Thought you were clear of etiquette quagmires after you figured out the wording of your invite? Not quite …

You have your invitations and your guest list. Now: the task of addressing them.

Michelle Lawrence, wedding coordinator for Short North stationery shop On Paper, understands that formal etiquette can be daunting. “I never would have thought that there were so many little scenarios and ways of doing things, but there are,” she says.

With 10 years of experience as On Paper's wedding coordinator, Lawrence has the answers to help clients navigate the etiquette of addressing wedding invitations. If you want to stick to the formalities—which you should consider doing, as your wedding day is a pretty big deal—read on for her tips and guidelines.

Anytime a woman is addressed individually, her name goes first. The only exception is when a married couple is being identified by the husband's title; in that case, his title precedes hers.

For married couples, the key components are that the names are written on the same line and joined by the word “and.” Non-married couples who live together should be addressed on separate lines, with the woman's name first, followed by the man's underneath. And for non-married couples who don't cohabitate? Send them each an individual invite.

When inviting families with children, you can either address them as “The Smith Family” or, if you want to address the children separately, address the parents together on one line and the children on the line below.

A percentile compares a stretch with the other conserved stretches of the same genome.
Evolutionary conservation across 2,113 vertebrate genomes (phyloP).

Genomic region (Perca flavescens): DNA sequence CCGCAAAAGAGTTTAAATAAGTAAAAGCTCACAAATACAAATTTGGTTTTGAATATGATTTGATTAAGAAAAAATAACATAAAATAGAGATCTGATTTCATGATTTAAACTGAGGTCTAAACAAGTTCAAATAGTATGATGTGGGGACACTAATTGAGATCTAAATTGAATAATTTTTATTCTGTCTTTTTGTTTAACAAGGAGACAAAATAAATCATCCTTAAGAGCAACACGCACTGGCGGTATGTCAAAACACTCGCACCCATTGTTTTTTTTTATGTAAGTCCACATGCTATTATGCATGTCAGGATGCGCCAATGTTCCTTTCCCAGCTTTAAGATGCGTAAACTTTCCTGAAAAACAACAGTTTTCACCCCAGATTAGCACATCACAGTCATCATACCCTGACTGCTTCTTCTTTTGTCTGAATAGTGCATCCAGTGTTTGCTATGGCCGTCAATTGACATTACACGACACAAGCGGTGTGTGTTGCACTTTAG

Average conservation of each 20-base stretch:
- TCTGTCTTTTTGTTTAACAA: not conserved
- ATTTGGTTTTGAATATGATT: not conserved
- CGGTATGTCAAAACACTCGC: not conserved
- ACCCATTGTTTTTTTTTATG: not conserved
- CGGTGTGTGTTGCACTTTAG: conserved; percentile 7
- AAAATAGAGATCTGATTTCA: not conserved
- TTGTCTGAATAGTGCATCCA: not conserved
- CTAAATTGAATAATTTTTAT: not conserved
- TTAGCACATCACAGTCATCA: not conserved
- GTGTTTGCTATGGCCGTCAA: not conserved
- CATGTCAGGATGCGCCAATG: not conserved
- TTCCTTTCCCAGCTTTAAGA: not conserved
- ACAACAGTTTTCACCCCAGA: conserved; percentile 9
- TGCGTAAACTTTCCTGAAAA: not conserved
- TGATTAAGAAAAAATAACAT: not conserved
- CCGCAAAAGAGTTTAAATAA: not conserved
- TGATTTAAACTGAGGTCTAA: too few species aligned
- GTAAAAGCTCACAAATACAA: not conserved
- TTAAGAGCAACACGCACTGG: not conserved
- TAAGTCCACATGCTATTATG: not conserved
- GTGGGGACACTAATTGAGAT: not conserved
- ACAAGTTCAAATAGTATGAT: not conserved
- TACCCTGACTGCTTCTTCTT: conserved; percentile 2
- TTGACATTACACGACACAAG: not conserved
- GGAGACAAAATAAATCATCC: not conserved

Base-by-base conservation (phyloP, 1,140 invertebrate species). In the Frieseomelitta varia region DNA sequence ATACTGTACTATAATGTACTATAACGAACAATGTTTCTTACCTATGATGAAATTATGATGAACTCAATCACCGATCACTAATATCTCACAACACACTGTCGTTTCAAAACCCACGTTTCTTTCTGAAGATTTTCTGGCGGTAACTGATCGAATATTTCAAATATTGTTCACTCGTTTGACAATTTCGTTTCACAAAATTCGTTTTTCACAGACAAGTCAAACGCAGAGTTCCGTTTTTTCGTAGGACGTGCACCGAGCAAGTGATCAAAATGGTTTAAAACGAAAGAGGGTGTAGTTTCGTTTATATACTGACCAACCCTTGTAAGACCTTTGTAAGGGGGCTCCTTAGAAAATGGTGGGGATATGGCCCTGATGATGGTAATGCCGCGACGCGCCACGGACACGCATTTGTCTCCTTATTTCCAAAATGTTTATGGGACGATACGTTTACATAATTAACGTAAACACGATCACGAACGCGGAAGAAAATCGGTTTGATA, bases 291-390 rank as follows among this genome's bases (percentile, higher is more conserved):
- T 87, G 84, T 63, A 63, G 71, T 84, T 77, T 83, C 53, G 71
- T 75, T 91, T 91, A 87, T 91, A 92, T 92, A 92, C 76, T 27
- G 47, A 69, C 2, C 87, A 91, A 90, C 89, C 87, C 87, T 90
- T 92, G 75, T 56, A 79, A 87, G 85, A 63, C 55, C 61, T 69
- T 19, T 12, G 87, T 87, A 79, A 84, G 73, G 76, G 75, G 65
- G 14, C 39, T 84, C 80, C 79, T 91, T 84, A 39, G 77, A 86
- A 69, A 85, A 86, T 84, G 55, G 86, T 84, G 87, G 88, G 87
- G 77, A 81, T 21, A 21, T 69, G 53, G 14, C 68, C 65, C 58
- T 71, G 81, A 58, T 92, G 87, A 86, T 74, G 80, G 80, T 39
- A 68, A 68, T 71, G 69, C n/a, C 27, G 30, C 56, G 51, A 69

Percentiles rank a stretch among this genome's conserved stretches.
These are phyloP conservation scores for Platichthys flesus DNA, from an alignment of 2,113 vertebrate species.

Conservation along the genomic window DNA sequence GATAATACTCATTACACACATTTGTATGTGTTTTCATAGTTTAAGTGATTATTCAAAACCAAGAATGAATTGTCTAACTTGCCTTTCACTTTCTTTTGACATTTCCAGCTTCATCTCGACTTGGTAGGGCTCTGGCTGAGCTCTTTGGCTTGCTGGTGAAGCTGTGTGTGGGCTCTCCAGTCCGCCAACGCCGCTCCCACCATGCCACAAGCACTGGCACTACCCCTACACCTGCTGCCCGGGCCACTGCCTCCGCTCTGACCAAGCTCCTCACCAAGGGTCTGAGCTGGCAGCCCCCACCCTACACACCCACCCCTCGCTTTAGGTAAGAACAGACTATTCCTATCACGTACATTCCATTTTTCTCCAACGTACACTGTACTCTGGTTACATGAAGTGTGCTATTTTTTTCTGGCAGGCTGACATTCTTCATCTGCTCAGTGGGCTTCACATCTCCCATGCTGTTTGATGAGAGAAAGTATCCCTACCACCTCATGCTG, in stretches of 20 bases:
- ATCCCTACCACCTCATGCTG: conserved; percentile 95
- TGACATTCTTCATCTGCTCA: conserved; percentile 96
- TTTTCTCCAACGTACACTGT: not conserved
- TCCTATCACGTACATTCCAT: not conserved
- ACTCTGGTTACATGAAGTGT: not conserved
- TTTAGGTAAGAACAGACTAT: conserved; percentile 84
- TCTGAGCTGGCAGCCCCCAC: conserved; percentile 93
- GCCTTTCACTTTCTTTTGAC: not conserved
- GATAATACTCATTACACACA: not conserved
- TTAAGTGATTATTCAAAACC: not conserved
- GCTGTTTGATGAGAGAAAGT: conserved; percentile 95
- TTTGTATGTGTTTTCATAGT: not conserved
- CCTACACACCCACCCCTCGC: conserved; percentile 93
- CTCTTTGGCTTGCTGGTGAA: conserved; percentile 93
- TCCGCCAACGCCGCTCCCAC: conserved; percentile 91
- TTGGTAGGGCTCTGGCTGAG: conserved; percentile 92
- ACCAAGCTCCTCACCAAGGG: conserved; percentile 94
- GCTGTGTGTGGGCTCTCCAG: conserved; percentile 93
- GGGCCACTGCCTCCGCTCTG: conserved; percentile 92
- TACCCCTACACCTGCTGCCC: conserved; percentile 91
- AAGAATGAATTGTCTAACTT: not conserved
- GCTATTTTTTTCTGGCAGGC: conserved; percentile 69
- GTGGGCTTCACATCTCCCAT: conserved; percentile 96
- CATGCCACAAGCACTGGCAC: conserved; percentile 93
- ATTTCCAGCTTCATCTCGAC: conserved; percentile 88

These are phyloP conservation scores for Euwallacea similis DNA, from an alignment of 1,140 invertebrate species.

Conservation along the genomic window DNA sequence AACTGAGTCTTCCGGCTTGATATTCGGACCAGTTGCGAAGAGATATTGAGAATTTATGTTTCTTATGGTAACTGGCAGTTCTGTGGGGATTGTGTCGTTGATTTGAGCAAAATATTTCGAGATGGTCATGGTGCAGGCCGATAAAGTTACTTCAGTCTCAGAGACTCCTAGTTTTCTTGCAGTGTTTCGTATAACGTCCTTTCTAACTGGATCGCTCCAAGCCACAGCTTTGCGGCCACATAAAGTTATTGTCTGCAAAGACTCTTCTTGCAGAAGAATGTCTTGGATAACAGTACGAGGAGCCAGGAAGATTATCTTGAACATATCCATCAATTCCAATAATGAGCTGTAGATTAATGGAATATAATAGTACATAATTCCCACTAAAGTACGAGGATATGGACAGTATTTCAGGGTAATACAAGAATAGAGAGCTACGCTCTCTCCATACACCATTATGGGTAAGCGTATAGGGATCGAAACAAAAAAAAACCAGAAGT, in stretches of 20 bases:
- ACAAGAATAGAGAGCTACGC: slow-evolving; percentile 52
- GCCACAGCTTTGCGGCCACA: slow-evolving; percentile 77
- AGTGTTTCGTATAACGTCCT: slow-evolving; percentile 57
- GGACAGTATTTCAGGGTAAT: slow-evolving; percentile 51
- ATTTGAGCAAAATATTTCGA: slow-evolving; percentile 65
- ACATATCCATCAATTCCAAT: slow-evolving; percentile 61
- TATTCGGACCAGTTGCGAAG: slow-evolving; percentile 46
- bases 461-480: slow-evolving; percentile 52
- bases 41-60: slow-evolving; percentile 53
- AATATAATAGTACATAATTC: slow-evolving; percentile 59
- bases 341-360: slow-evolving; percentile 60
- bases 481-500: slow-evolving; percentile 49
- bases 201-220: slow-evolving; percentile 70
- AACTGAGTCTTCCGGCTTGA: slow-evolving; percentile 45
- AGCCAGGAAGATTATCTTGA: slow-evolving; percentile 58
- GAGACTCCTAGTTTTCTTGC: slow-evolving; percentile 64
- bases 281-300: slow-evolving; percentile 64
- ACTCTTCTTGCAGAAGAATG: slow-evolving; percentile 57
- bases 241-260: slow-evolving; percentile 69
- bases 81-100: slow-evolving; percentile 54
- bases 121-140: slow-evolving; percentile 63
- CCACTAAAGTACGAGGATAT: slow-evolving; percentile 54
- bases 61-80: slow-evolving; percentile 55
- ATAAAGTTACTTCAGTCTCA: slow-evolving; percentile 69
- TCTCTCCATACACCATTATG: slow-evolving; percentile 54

A few other things to remember: The title “doctor,” Lawrence clarifies, only applies to medical doctors. Always use full names (“William” instead of “Bill”), and include sequential designations like Jr. or III where appropriate. Finally, if any of your guests are gender non-binary, Lawrence suggests simply omitting gender-based titles.

One hot topic Lawrence has noticed with her clients is wanting to buck tradition and include the woman's name when addressing invitations to married couples. If it's important to you and your partner that women be included by name, Lawrence suggests not being afraid to bend the rules to best fit you as a couple or your wedding.

“Etiquette,” says Lawrence, “is truly meant to not offend anyone.”